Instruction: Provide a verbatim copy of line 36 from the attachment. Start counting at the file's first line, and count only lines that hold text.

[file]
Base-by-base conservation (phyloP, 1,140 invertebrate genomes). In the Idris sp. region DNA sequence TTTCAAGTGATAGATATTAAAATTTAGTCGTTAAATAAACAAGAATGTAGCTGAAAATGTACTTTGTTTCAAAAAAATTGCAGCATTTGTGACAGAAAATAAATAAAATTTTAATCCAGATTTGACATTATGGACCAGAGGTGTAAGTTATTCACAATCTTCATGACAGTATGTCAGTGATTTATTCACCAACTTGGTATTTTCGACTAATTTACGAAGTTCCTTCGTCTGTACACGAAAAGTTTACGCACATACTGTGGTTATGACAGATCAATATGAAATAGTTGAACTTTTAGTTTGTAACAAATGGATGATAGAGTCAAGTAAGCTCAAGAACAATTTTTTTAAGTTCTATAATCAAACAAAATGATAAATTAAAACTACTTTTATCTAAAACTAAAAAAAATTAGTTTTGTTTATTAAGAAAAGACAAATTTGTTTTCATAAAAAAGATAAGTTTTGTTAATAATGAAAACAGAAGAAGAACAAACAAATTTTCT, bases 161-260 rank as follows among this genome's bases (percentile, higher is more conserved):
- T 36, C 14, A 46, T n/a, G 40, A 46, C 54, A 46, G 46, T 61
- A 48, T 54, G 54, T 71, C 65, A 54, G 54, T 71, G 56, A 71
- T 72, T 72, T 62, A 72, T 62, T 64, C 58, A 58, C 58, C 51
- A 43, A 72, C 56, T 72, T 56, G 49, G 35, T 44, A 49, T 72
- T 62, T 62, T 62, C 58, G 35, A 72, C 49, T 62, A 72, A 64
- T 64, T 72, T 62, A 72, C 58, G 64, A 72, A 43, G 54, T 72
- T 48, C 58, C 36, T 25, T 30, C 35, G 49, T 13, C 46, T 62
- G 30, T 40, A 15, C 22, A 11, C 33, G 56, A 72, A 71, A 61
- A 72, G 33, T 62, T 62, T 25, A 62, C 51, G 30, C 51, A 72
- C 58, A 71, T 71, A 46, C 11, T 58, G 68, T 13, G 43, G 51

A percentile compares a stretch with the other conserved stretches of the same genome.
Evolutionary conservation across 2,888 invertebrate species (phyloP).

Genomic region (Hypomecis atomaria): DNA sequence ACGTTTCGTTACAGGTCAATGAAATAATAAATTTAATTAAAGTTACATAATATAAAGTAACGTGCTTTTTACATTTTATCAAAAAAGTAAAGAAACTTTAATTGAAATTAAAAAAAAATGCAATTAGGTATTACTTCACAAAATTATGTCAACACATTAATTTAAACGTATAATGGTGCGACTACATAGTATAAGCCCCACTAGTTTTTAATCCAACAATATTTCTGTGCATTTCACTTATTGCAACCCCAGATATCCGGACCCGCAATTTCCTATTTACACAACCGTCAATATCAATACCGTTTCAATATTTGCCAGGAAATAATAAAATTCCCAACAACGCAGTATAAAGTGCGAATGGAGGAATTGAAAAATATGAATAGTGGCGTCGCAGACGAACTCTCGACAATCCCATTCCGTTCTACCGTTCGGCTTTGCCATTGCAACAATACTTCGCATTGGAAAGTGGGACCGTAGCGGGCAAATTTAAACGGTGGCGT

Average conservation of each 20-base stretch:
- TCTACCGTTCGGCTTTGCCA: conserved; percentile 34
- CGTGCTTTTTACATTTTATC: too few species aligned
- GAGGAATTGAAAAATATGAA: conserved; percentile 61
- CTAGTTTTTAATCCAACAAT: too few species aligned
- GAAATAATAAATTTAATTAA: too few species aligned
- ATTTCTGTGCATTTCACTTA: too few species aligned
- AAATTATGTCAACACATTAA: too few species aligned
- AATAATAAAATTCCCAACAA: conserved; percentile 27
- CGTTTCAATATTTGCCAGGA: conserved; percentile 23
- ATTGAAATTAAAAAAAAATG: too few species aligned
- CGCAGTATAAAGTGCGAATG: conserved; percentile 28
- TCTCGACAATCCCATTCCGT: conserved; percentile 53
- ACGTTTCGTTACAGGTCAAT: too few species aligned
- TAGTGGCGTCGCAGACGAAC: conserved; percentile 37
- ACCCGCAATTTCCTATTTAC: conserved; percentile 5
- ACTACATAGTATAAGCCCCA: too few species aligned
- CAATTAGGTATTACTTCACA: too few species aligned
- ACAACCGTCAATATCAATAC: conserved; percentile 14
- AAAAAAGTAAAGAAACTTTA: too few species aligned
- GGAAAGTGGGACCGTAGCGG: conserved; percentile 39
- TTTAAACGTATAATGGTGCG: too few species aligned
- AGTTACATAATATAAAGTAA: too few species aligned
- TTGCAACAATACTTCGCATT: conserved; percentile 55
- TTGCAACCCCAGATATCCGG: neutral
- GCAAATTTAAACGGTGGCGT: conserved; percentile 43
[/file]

- TTTAAACGTATAATGGTGCG: too few species aligned